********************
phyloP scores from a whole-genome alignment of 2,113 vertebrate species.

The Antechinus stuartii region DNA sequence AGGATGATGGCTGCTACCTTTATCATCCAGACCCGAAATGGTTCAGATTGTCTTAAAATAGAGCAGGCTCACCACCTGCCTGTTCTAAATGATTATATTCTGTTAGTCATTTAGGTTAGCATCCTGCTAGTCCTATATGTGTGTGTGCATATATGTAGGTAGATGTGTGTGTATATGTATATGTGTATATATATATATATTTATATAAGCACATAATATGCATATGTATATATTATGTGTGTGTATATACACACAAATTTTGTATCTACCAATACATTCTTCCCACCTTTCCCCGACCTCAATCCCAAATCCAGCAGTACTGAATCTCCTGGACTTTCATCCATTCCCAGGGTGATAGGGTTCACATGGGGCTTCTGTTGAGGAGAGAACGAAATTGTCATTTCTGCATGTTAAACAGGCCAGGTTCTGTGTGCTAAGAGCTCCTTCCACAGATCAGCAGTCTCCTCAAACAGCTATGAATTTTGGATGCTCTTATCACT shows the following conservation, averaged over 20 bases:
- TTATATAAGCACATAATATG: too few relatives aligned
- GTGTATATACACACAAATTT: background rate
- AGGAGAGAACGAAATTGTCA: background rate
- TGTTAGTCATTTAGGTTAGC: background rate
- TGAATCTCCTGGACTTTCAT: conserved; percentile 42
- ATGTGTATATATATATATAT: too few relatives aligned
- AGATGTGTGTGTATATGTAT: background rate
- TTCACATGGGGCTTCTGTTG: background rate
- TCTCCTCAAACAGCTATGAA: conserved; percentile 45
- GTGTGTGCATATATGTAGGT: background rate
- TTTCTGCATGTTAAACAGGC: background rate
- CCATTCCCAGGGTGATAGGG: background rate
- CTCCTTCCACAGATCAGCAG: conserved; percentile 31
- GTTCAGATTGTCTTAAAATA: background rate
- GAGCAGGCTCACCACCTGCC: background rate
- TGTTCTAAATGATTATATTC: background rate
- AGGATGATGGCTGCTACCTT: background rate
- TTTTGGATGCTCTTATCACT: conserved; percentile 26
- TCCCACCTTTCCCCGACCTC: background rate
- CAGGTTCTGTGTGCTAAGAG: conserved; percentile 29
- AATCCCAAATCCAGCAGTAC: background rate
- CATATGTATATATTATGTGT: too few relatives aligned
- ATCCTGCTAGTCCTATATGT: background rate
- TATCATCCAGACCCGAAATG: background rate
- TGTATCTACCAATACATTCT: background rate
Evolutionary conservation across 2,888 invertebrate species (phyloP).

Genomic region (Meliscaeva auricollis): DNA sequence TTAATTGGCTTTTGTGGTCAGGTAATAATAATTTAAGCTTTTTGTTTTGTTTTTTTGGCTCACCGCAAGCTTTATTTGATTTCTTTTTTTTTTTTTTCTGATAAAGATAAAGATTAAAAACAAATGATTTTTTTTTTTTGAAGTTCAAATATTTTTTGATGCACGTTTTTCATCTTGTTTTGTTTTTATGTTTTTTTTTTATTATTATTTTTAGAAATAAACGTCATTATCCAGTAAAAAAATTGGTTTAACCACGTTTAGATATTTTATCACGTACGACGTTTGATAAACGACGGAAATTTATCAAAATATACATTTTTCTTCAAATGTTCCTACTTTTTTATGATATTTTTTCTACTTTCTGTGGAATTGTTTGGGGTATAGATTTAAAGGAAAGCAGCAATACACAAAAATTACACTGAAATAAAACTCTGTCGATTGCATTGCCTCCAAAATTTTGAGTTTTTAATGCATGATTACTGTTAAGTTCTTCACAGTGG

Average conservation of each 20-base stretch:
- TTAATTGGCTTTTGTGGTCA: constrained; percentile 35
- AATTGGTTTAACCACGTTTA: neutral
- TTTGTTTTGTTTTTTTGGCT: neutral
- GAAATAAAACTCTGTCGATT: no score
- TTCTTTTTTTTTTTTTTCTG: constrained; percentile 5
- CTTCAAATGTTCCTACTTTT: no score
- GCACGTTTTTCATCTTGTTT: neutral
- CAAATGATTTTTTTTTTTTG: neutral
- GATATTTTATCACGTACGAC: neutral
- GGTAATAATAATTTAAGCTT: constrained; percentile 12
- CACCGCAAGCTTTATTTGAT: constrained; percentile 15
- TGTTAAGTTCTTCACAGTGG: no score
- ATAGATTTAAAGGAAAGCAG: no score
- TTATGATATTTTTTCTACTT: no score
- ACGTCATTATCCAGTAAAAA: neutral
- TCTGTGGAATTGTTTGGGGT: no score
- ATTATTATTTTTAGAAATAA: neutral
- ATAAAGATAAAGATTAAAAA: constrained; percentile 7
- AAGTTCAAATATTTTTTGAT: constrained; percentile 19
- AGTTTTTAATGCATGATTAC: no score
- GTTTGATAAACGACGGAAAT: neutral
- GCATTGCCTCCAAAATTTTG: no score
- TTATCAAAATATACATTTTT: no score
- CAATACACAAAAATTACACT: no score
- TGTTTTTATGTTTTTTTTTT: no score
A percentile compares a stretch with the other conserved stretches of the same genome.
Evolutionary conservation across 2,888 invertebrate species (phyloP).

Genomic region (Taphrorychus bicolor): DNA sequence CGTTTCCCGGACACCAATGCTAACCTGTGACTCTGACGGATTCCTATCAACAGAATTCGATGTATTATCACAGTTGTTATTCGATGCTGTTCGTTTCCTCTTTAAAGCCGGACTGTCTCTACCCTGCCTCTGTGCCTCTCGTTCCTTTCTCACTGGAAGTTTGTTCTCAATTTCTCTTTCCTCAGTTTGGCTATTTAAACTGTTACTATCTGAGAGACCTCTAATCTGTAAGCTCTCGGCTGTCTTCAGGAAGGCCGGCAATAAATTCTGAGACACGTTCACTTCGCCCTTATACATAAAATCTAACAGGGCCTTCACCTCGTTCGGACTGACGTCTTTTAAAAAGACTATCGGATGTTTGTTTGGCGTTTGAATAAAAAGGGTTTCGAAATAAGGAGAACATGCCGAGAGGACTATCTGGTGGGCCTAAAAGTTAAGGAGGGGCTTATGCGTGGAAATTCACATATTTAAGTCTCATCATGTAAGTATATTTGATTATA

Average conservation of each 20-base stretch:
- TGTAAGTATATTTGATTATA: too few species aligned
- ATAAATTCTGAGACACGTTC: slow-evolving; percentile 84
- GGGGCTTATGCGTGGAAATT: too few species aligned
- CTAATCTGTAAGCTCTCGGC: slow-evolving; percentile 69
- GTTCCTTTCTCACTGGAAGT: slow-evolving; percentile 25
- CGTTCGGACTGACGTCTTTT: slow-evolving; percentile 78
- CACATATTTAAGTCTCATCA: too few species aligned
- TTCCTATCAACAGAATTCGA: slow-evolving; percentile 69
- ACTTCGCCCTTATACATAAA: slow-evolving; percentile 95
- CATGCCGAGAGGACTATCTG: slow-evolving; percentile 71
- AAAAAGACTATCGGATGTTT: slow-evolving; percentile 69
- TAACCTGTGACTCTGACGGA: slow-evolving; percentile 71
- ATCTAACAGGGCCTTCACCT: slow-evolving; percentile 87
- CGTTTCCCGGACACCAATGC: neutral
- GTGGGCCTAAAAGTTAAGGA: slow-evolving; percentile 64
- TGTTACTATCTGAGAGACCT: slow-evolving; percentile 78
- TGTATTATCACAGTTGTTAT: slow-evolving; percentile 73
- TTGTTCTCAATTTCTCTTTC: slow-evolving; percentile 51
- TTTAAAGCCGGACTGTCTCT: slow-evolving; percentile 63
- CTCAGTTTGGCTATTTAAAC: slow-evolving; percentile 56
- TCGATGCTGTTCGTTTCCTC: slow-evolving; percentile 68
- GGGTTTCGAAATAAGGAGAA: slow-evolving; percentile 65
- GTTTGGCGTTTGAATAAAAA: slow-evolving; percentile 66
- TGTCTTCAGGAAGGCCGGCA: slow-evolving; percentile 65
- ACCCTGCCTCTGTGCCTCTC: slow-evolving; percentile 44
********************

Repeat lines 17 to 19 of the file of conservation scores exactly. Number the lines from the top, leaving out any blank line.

- GAGCAGGCTCACCACCTGCC: background rate
- TGTTCTAAATGATTATATTC: background rate
- AGGATGATGGCTGCTACCTT: background rate